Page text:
A.B: As you just pointed out, this is the first time that a President of the Republic has presided over and concluded the CNH since its first edition in 2011. This is a positive signal for the humanitarian community and a milestone in a long process in its relations with the public authorities. What are the main commitments announced by the Head of State?
The President of the Republic made 17 commitments that can be grouped into 7 main themes. The first concerns development issues and special drawing rights. Then there is the question of the budgets devoted to emergency action (humanitarian action and stabilization) with the objective of reaching 500 million euros by 2022, which is part of the humanitarian strategy of the French Republic, enshrined in a decision of the CICID (Interministerial Council for International Cooperation and Development). Moreover, the consideration of environmental issues in humanitarian aid is a theme that deserves to be developed and that comes from the humanitarian actors themselves. Another point is the preservation of the humanitarian space, with a certain number of measures at the national level, of course, but also at the European and international levels, and for which the President would like France to play a leading role. Another theme is that of banking access, which we know is a major issue. Then there are the issues of strengthening respect for IHL, which will take different but complementary forms. Finally, the last point is the fight against impunity for attacks against humanitarian workers.
A.B: Humanitarian actors have clearly perceived the advances and progress contained in the declaration of the President of the Republic. However, there are also some regrets and expectations. Indeed, after 3 years of consultation with the public authorities, there has been no significant progress on the issue of bank transfers made difficult by the sanctions regime and anti-terrorism measures. Similarly, humanitarian NGOs were hoping for an exemption in the French penal code based on International Humanitarian Law. There is therefore disappointment and also concern about the consequences that this could entail as a risk for humanitarian actors. Are we going to take up these files again to move forward?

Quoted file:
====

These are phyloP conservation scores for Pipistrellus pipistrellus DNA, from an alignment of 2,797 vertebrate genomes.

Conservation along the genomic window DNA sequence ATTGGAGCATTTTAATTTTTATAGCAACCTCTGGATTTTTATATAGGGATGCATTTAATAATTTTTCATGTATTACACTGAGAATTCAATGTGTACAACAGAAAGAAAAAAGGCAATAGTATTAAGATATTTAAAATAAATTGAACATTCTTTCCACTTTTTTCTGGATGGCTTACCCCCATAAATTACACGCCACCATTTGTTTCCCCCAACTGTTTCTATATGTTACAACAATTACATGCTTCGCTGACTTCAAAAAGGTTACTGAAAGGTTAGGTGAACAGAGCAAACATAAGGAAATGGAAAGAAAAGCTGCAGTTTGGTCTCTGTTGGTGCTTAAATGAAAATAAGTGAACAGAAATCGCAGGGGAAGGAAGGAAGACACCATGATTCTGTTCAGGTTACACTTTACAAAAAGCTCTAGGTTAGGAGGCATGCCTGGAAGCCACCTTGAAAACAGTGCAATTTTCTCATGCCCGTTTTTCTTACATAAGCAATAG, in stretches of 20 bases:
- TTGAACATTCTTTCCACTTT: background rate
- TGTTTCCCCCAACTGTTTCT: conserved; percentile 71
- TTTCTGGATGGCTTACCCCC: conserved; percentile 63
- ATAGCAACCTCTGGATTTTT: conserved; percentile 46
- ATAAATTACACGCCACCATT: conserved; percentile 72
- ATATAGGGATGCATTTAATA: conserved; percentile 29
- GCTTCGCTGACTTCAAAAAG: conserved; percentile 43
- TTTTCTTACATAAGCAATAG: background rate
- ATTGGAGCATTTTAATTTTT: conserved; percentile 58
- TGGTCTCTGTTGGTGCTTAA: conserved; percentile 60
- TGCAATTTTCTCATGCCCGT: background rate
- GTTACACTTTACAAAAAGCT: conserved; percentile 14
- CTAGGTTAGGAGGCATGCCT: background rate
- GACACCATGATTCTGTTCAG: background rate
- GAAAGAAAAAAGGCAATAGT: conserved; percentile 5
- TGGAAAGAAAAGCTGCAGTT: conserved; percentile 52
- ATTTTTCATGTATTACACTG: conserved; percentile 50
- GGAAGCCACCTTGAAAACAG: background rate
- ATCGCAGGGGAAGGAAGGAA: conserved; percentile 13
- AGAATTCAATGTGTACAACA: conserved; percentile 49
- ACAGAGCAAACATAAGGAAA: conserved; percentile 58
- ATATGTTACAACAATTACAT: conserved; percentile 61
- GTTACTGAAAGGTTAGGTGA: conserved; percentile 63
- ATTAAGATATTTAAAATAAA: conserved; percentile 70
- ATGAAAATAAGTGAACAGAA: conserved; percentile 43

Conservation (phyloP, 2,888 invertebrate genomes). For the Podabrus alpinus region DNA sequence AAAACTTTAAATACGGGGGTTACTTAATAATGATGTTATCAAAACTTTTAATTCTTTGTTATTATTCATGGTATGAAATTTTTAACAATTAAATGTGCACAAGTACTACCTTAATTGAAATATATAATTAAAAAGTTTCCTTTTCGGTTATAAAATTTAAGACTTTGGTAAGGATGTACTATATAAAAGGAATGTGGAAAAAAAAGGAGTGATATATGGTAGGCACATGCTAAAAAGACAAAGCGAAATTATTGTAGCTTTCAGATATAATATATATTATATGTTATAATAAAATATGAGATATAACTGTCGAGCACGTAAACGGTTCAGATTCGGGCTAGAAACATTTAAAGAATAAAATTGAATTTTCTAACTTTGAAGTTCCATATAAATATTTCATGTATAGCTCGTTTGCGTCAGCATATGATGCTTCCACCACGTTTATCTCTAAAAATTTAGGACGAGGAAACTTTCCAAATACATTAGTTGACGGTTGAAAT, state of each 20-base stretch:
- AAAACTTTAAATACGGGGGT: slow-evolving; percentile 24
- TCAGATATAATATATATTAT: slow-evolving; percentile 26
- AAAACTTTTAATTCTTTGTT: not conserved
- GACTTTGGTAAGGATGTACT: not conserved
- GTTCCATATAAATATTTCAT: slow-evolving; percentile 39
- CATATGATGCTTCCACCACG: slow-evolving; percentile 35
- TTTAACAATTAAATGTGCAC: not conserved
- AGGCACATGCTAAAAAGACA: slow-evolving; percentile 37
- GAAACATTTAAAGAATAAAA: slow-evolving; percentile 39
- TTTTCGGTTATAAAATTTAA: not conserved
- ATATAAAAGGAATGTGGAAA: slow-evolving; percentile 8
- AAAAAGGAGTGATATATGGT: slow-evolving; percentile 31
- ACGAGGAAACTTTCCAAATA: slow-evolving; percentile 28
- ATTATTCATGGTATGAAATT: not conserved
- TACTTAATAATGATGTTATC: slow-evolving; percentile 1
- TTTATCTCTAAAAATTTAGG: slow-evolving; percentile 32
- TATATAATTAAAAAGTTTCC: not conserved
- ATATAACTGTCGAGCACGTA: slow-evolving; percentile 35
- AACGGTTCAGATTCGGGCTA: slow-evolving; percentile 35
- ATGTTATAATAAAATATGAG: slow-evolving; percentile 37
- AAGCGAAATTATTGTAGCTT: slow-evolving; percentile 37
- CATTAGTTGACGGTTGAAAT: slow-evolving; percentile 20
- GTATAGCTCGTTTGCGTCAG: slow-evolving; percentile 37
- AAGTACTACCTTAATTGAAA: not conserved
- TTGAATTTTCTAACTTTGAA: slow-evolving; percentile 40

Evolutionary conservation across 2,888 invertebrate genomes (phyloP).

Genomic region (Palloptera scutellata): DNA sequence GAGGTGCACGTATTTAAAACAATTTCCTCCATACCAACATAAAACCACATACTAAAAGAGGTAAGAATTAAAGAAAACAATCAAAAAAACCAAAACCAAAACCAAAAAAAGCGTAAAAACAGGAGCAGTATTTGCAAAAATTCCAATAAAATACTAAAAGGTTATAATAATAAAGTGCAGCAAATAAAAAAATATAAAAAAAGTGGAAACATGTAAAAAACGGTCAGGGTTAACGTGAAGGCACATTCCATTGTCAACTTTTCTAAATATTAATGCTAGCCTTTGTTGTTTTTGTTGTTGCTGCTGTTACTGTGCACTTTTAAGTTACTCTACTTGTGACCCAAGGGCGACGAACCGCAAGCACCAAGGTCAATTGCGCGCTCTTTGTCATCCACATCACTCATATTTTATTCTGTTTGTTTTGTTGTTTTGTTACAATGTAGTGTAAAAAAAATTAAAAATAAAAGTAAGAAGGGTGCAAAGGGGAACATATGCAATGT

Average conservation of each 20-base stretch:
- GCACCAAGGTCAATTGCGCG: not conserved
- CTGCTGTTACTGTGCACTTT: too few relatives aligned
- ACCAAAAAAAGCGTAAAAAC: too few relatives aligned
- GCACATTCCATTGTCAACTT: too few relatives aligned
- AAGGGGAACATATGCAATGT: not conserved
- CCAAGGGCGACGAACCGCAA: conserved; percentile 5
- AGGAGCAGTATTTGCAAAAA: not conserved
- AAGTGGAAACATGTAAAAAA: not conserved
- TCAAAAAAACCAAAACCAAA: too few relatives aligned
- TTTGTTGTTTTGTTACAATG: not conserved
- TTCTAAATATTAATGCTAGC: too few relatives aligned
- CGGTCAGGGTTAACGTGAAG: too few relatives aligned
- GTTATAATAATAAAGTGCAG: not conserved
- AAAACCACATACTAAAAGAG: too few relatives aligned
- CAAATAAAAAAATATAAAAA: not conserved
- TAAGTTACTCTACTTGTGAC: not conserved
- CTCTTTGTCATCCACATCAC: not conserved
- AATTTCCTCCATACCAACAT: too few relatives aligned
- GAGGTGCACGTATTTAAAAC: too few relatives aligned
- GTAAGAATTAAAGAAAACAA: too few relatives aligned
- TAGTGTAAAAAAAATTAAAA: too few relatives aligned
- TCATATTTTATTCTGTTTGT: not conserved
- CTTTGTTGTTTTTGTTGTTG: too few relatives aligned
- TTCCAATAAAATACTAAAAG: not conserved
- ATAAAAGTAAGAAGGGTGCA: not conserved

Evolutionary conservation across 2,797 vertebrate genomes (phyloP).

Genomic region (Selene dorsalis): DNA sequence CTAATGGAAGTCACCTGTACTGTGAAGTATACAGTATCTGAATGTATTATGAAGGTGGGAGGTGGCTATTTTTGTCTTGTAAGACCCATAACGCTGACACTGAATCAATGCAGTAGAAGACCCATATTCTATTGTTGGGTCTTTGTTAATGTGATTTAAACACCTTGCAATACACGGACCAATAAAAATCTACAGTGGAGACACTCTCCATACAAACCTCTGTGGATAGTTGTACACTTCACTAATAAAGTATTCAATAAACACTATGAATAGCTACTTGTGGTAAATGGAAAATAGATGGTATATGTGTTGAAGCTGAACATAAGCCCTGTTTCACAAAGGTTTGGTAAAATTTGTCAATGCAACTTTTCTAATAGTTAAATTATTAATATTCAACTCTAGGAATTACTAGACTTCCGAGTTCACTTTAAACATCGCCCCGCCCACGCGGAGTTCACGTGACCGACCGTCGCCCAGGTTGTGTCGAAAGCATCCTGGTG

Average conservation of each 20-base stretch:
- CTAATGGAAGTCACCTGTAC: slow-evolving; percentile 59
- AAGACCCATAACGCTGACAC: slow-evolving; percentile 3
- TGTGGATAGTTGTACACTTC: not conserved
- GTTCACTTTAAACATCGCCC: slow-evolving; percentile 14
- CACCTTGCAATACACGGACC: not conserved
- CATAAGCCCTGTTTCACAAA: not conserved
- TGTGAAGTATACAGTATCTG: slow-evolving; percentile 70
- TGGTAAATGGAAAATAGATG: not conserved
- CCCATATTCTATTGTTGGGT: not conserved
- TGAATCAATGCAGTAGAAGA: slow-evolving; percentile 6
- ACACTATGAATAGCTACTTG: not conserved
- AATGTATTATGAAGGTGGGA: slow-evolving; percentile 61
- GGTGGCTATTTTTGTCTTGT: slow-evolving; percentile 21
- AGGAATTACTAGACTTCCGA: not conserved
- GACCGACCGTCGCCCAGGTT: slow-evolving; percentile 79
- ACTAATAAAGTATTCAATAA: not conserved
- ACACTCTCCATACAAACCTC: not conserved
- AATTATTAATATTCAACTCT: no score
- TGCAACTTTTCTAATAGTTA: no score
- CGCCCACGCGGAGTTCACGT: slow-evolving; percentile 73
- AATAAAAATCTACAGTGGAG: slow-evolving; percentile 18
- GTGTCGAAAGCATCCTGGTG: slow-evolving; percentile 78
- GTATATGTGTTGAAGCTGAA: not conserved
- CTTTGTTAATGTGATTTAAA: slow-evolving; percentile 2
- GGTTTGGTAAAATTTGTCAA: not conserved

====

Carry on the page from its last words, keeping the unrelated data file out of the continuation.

To say that the President of the Republic has not responded to these issues is not accurate.
When we look at the 17 commitments, a certain number concern bank access, asking that in the next six months concrete modalities be clarified. This is what we are working on, and it is part of the action plan for which the President of the Republic has given guidance. It remains technically complex. We hope that this will constitute concrete and operational progress, and that is what the President of the Republic has asked the interministerial dynamic to do.
As for the inclusion in the penal code, and given a number of implications and constraints, the choice was made for an instruction from the Minister of Justice to be sent to the Public Prosecutor’s Office with a view to making them aware of this specific issue.